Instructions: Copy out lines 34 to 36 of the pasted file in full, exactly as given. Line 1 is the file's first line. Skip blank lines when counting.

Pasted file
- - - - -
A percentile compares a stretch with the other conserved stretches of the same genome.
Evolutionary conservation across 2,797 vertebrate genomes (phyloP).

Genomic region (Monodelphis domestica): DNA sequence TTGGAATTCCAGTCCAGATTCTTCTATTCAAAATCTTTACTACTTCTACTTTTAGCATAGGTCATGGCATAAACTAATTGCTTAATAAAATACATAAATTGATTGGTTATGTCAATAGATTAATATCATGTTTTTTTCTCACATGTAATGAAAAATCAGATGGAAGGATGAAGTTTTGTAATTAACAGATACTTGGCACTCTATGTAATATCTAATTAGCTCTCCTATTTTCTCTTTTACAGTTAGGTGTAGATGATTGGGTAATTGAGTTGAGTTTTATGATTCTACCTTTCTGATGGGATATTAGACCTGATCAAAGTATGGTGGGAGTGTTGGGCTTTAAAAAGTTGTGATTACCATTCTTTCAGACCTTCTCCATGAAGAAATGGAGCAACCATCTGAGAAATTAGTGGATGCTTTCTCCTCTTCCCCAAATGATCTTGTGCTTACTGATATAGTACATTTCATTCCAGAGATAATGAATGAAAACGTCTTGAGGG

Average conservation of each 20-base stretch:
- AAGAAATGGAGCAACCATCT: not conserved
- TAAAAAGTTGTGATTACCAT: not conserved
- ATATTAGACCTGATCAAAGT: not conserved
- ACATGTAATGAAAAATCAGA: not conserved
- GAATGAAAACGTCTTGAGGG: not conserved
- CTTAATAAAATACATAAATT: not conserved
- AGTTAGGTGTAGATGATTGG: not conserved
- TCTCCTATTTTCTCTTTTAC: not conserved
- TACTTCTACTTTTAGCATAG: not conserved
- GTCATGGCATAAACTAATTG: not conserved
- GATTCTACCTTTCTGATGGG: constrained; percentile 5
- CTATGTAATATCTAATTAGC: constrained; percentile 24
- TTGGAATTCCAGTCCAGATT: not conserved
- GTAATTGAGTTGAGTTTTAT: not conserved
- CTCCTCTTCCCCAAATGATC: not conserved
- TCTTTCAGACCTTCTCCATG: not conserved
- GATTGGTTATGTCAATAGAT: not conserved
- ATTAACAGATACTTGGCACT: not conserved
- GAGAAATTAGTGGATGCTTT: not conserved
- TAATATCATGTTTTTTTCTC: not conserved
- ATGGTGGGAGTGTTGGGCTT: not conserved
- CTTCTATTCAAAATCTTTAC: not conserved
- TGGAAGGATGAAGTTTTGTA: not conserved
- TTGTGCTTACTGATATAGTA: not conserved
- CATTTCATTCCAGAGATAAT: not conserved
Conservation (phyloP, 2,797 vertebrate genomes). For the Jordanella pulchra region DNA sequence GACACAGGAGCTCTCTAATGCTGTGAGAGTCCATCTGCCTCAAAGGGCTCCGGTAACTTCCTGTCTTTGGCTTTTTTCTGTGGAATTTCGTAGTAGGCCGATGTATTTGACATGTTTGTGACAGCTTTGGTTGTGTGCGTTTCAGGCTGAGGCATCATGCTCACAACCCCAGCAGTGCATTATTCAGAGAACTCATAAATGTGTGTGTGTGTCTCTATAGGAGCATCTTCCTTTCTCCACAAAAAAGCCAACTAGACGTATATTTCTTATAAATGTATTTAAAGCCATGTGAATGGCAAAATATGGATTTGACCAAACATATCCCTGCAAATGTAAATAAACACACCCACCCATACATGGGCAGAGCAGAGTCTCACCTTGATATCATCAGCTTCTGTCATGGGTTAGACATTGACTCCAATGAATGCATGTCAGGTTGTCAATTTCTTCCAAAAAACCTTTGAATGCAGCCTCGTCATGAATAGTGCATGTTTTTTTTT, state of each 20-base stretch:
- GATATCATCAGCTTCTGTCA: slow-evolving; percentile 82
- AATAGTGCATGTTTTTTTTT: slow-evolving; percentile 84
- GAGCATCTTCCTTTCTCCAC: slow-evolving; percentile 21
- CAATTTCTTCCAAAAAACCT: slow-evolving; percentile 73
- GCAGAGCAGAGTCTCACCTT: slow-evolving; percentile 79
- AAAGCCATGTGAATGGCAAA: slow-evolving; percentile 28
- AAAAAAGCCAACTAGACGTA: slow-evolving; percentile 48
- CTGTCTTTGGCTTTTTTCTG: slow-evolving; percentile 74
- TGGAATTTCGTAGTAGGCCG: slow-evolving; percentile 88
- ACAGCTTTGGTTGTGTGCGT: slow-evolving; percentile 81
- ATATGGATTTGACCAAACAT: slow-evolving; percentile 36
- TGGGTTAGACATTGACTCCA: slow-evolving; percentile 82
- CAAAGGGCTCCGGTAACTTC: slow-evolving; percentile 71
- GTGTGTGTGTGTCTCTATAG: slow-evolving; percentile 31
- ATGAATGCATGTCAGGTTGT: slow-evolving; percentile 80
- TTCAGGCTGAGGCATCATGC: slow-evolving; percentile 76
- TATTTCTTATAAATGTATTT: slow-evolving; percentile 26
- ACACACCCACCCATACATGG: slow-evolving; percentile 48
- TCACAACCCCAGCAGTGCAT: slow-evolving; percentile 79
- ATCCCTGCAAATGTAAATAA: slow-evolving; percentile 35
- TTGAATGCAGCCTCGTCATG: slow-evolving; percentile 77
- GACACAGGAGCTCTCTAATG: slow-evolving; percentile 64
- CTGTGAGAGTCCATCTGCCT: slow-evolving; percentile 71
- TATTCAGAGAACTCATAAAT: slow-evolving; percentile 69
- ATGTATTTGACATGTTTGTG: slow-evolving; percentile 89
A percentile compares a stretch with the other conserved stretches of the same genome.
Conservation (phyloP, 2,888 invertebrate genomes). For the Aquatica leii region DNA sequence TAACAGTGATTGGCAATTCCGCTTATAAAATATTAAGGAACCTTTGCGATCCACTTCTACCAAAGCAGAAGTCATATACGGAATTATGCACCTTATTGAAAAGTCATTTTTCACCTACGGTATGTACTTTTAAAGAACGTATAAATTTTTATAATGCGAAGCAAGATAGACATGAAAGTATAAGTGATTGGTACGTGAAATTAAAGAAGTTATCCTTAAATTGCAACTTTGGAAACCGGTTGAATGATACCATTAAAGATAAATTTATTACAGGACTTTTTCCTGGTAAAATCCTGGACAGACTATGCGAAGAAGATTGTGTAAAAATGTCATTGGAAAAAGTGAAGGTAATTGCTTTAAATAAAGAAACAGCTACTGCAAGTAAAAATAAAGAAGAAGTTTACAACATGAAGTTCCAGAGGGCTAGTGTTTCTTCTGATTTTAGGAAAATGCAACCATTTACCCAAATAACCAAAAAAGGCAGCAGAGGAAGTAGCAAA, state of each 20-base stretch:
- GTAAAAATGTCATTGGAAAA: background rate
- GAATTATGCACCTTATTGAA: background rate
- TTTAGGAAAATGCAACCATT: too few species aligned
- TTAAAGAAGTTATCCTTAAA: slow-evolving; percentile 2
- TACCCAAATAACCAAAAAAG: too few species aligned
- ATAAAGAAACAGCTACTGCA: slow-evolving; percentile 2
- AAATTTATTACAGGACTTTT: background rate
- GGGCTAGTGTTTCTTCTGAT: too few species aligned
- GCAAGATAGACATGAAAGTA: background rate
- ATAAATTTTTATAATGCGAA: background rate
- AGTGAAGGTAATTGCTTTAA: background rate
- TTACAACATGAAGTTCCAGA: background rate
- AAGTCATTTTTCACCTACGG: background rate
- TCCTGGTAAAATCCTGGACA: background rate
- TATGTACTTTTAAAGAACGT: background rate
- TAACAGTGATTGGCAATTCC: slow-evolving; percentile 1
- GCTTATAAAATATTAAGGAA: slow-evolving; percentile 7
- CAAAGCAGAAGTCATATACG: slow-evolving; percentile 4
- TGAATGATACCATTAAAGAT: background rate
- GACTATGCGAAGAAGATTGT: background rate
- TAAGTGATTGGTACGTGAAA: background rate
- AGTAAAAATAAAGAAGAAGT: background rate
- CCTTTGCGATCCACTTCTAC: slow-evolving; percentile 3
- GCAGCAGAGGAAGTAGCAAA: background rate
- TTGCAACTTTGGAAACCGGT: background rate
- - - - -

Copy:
- CAATTTCTTCCAAAAAACCT: slow-evolving; percentile 73
- GCAGAGCAGAGTCTCACCTT: slow-evolving; percentile 79
- AAAGCCATGTGAATGGCAAA: slow-evolving; percentile 28